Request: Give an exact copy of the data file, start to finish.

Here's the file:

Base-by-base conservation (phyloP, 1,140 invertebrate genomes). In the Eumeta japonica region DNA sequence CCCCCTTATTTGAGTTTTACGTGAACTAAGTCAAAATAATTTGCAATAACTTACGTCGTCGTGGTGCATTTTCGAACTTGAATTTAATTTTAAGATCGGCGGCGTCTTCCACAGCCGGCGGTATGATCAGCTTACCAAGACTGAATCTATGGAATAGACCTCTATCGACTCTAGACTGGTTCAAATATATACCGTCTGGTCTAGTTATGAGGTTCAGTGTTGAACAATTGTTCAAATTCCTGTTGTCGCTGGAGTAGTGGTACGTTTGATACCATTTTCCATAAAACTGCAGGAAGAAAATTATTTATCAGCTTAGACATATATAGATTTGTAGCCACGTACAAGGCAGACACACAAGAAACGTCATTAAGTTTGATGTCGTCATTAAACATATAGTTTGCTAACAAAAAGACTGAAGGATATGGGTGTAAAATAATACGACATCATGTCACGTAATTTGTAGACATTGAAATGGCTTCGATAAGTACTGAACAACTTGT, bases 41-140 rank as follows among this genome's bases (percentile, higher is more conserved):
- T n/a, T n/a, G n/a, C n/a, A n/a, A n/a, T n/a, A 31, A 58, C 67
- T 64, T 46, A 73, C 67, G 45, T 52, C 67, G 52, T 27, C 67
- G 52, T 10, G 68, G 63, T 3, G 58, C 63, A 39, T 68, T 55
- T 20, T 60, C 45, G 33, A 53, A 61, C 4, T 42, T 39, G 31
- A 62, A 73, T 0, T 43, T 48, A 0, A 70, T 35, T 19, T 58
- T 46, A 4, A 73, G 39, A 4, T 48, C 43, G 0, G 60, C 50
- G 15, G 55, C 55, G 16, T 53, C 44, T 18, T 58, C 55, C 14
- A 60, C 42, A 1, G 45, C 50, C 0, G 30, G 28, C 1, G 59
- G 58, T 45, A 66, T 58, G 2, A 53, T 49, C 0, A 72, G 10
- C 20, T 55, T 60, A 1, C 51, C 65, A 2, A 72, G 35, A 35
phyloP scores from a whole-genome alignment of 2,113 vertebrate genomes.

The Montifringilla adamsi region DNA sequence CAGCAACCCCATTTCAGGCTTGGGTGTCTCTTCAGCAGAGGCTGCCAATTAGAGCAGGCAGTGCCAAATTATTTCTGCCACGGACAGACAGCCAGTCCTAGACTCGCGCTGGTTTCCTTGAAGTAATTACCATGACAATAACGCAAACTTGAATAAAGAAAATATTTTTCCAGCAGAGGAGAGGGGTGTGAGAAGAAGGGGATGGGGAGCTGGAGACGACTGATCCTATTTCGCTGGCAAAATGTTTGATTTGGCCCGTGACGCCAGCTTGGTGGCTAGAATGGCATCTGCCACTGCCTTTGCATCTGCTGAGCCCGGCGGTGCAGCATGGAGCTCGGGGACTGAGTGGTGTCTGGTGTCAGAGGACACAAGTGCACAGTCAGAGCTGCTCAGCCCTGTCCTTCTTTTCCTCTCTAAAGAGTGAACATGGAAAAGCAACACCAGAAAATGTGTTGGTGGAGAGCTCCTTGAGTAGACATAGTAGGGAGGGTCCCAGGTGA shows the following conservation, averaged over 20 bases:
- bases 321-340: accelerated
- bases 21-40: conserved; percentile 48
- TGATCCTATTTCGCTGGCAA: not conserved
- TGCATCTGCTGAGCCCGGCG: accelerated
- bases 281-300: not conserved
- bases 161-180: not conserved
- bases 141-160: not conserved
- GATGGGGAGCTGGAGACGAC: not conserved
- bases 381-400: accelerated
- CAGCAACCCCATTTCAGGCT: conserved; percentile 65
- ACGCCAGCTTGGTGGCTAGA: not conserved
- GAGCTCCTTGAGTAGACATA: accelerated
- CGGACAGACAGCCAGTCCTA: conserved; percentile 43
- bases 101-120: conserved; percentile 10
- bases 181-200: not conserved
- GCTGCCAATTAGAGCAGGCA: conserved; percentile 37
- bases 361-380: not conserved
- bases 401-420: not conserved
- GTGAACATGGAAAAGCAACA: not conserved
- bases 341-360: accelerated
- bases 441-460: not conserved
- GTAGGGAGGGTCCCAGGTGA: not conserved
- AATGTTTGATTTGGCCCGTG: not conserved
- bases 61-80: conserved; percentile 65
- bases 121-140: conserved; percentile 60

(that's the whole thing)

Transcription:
Base-by-base conservation (phyloP, 1,140 invertebrate genomes). In the Eumeta japonica region DNA sequence CCCCCTTATTTGAGTTTTACGTGAACTAAGTCAAAATAATTTGCAATAACTTACGTCGTCGTGGTGCATTTTCGAACTTGAATTTAATTTTAAGATCGGCGGCGTCTTCCACAGCCGGCGGTATGATCAGCTTACCAAGACTGAATCTATGGAATAGACCTCTATCGACTCTAGACTGGTTCAAATATATACCGTCTGGTCTAGTTATGAGGTTCAGTGTTGAACAATTGTTCAAATTCCTGTTGTCGCTGGAGTAGTGGTACGTTTGATACCATTTTCCATAAAACTGCAGGAAGAAAATTATTTATCAGCTTAGACATATATAGATTTGTAGCCACGTACAAGGCAGACACACAAGAAACGTCATTAAGTTTGATGTCGTCATTAAACATATAGTTTGCTAACAAAAAGACTGAAGGATATGGGTGTAAAATAATACGACATCATGTCACGTAATTTGTAGACATTGAAATGGCTTCGATAAGTACTGAACAACTTGT, bases 41-140 rank as follows among this genome's bases (percentile, higher is more conserved):
- T n/a, T n/a, G n/a, C n/a, A n/a, A n/a, T n/a, A 31, A 58, C 67
- T 64, T 46, A 73, C 67, G 45, T 52, C 67, G 52, T 27, C 67
- G 52, T 10, G 68, G 63, T 3, G 58, C 63, A 39, T 68, T 55
- T 20, T 60, C 45, G 33, A 53, A 61, C 4, T 42, T 39, G 31
- A 62, A 73, T 0, T 43, T 48, A 0, A 70, T 35, T 19, T 58
- T 46, A 4, A 73, G 39, A 4, T 48, C 43, G 0, G 60, C 50
- G 15, G 55, C 55, G 16, T 53, C 44, T 18, T 58, C 55, C 14
- A 60, C 42, A 1, G 45, C 50, C 0, G 30, G 28, C 1, G 59
- G 58, T 45, A 66, T 58, G 2, A 53, T 49, C 0, A 72, G 10
- C 20, T 55, T 60, A 1, C 51, C 65, A 2, A 72, G 35, A 35
phyloP scores from a whole-genome alignment of 2,113 vertebrate genomes.

The Montifringilla adamsi region DNA sequence CAGCAACCCCATTTCAGGCTTGGGTGTCTCTTCAGCAGAGGCTGCCAATTAGAGCAGGCAGTGCCAAATTATTTCTGCCACGGACAGACAGCCAGTCCTAGACTCGCGCTGGTTTCCTTGAAGTAATTACCATGACAATAACGCAAACTTGAATAAAGAAAATATTTTTCCAGCAGAGGAGAGGGGTGTGAGAAGAAGGGGATGGGGAGCTGGAGACGACTGATCCTATTTCGCTGGCAAAATGTTTGATTTGGCCCGTGACGCCAGCTTGGTGGCTAGAATGGCATCTGCCACTGCCTTTGCATCTGCTGAGCCCGGCGGTGCAGCATGGAGCTCGGGGACTGAGTGGTGTCTGGTGTCAGAGGACACAAGTGCACAGTCAGAGCTGCTCAGCCCTGTCCTTCTTTTCCTCTCTAAAGAGTGAACATGGAAAAGCAACACCAGAAAATGTGTTGGTGGAGAGCTCCTTGAGTAGACATAGTAGGGAGGGTCCCAGGTGA shows the following conservation, averaged over 20 bases:
- bases 321-340: accelerated
- bases 21-40: conserved; percentile 48
- TGATCCTATTTCGCTGGCAA: not conserved
- TGCATCTGCTGAGCCCGGCG: accelerated
- bases 281-300: not conserved
- bases 161-180: not conserved
- bases 141-160: not conserved
- GATGGGGAGCTGGAGACGAC: not conserved
- bases 381-400: accelerated
- CAGCAACCCCATTTCAGGCT: conserved; percentile 65
- ACGCCAGCTTGGTGGCTAGA: not conserved
- GAGCTCCTTGAGTAGACATA: accelerated
- CGGACAGACAGCCAGTCCTA: conserved; percentile 43
- bases 101-120: conserved; percentile 10
- bases 181-200: not conserved
- GCTGCCAATTAGAGCAGGCA: conserved; percentile 37
- bases 361-380: not conserved
- bases 401-420: not conserved
- GTGAACATGGAAAAGCAACA: not conserved
- bases 341-360: accelerated
- bases 441-460: not conserved
- GTAGGGAGGGTCCCAGGTGA: not conserved
- AATGTTTGATTTGGCCCGTG: not conserved
- bases 61-80: conserved; percentile 65
- bases 121-140: conserved; percentile 60